In August, my husband and I took a riverboat cruise up the Mississippi River beginning in St. Louis, Missouri and ending in Minneapolis, Minnesota. We’d done the lower Mississippi on the same paddle boat last year starting in New Orleans and ending in Memphis, and it sparked the desire to travel the rest of the way up north.
I’m setting my writer’s life aside for a bit to share some of our vacation photos.
We couldn’t go to St. Louis without taking a walking tour of the city and visiting the Gateway Arch, the 630-foot stainless steel monument also known as the gateway to the west during the westward expansion.
And Cardinal Stadium. We love visiting ballparks. View from our hotel room.
We loved the diverse neighborhoods, especially what we saw of the oldest and liveliest Soulard district, known for having the biggest Mardi Gras celebrations outside of New Orleans but also for preserving the historic homes and shops. We also loved the abundance of beautiful parks inside and outside St. Louis.
Later, after visiting the Louis and Clark State historic site and much more, we embarked on our old-fashioned steamboat for the rest of our trip.
Traveling on a steamboat on the Mississippi River took us back in time, and our first big stop was in Hannibal, childhood home of Mark Twain. What could be more fitting!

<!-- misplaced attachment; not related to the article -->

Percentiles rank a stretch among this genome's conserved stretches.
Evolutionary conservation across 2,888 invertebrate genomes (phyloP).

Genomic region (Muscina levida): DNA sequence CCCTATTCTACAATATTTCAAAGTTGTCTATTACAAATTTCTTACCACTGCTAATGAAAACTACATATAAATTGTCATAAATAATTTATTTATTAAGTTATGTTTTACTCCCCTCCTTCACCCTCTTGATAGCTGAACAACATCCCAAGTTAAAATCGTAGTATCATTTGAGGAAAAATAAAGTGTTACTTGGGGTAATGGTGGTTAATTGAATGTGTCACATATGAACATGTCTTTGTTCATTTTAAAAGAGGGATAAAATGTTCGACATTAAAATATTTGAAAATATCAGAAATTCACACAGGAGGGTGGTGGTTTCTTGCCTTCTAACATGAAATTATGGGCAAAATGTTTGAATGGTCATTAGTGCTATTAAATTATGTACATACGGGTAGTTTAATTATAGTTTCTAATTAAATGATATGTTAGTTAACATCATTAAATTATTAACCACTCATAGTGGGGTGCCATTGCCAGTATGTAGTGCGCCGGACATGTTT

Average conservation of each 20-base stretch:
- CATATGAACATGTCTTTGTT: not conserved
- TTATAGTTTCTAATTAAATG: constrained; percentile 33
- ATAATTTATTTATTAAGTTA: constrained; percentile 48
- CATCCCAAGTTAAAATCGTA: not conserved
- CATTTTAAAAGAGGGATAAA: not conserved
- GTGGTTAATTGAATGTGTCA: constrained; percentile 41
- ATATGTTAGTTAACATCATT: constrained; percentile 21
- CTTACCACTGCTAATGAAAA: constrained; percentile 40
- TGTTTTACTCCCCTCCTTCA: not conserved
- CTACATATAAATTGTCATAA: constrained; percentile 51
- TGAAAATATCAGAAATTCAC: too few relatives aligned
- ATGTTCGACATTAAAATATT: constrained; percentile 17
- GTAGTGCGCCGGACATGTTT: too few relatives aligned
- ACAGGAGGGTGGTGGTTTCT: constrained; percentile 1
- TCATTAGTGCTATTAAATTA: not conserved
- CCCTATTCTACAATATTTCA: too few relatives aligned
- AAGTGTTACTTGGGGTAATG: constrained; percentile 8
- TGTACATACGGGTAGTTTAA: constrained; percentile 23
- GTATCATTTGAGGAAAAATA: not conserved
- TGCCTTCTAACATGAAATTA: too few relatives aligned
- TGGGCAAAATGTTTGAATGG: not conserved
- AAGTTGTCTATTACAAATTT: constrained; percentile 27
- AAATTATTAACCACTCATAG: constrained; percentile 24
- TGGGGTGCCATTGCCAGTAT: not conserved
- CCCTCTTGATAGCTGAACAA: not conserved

Along the walls in this museum in Hannibal were posters of the original paintings done by Saturday Evening Post master artist Norman Rockwell of illustrations from Tom Sawyer. They were wonderful!
The next official port of call was Clinton, Iowa, but we popped over into Fulton, Illinois to see the Windmill Cultural Center, first. The cities are so close one storefront was called Illowa. My husband is half Dutch and it was interesting to note that 40% of the residents in Fulton were also of Dutch heritage. Cute town!
Later we caught a van driven by a local man who was a lineman for the county, to share the beautiful Eagle Point Park with its very own castle.
My husband spent a lot of time as we cruised watching for Eagles and we saw many of them along the banks, high up in the trees.
Every night the dinners were grand, and the entertainment was topnotch with the occasional lecture dedicated to Samuel Clemens, a most amazing and forward-thinking man we’ve come to know as Mark Twain – who was once a riverboat captain on The Big Muddy himself. Follow the link to find out the significance of this phrase and how he got his pseudonym. 1 – twain, 2 – twain, mark – twain…
For fear of boring you to tears, I’ll blog part two next week.
Until next time, make it a great one!